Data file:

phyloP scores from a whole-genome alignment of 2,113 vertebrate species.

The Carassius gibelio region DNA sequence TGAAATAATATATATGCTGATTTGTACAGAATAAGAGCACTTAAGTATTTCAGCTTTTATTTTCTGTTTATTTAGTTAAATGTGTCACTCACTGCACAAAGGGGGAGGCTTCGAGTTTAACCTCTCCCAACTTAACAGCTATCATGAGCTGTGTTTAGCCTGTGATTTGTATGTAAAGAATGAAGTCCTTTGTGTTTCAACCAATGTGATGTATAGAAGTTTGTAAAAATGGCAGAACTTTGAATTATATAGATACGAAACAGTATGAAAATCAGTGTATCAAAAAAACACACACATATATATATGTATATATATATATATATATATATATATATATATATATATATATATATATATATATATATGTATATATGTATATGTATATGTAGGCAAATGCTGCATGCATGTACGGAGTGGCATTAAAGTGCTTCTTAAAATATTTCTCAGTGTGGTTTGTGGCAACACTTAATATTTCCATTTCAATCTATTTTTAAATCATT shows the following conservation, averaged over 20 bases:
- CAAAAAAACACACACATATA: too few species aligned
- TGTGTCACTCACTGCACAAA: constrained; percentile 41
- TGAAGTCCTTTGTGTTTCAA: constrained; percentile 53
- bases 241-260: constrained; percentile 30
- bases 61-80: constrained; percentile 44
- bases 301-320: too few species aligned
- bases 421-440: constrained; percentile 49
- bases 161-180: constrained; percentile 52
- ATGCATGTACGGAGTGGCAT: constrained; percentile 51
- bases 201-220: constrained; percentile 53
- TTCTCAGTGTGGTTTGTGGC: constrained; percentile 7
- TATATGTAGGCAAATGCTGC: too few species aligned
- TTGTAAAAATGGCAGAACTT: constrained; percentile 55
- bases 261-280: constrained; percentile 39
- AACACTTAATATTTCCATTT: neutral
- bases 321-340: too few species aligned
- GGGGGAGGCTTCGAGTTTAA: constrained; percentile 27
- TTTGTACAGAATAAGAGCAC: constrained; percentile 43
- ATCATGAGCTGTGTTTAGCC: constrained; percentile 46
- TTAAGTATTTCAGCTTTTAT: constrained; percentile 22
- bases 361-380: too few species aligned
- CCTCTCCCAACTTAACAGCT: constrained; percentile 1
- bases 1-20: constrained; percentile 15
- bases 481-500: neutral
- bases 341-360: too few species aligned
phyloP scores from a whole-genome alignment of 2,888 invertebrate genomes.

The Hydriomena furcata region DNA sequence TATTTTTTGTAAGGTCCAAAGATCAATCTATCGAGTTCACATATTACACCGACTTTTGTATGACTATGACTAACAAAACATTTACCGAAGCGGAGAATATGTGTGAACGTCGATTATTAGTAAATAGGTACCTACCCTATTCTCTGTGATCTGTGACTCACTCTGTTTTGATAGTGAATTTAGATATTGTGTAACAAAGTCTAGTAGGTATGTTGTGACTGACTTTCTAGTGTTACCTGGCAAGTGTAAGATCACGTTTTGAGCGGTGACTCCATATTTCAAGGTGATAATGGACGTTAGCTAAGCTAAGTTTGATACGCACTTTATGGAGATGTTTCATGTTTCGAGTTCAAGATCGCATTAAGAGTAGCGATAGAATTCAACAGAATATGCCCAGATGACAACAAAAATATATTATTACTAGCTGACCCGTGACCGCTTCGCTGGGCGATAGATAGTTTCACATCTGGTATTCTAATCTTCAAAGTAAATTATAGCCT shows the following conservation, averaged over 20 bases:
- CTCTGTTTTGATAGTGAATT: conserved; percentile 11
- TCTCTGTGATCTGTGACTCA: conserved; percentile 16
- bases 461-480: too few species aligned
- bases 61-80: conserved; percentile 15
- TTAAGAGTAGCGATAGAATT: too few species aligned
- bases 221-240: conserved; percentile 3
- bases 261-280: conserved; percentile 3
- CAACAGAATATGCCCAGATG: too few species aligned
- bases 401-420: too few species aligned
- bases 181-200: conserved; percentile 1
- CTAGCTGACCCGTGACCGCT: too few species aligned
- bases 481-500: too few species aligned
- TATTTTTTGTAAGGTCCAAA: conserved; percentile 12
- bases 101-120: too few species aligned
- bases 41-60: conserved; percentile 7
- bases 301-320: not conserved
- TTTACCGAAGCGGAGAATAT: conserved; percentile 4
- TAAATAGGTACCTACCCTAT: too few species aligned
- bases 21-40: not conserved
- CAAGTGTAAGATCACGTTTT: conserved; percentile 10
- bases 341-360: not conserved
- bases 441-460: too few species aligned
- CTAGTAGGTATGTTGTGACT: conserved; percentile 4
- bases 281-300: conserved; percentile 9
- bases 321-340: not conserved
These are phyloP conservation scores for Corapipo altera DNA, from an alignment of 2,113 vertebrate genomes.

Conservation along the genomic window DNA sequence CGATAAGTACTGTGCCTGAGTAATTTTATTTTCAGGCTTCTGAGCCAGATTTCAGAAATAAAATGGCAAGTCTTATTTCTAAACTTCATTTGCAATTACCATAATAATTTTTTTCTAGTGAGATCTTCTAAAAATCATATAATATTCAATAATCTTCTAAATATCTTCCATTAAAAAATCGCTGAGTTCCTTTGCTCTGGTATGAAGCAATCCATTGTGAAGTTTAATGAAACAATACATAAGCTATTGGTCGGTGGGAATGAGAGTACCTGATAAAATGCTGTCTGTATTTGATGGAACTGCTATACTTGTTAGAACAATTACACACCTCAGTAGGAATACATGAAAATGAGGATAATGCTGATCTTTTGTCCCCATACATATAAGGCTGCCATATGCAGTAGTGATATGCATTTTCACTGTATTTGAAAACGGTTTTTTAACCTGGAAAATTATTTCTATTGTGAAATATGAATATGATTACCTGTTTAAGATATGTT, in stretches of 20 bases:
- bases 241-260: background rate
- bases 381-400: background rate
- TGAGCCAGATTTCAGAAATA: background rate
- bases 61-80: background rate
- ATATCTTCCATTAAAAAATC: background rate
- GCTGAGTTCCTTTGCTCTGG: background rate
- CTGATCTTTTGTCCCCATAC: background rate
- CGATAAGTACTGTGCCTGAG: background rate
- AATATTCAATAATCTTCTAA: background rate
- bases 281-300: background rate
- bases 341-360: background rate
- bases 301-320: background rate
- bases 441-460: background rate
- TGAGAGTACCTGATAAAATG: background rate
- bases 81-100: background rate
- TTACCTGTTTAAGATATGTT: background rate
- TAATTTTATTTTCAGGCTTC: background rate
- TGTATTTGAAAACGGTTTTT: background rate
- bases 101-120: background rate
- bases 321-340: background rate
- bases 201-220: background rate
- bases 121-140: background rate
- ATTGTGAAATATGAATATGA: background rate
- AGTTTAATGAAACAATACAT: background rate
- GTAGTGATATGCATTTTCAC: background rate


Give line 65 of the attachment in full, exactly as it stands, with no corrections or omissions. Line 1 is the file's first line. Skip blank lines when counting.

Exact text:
- AATATTCAATAATCTTCTAA: background rate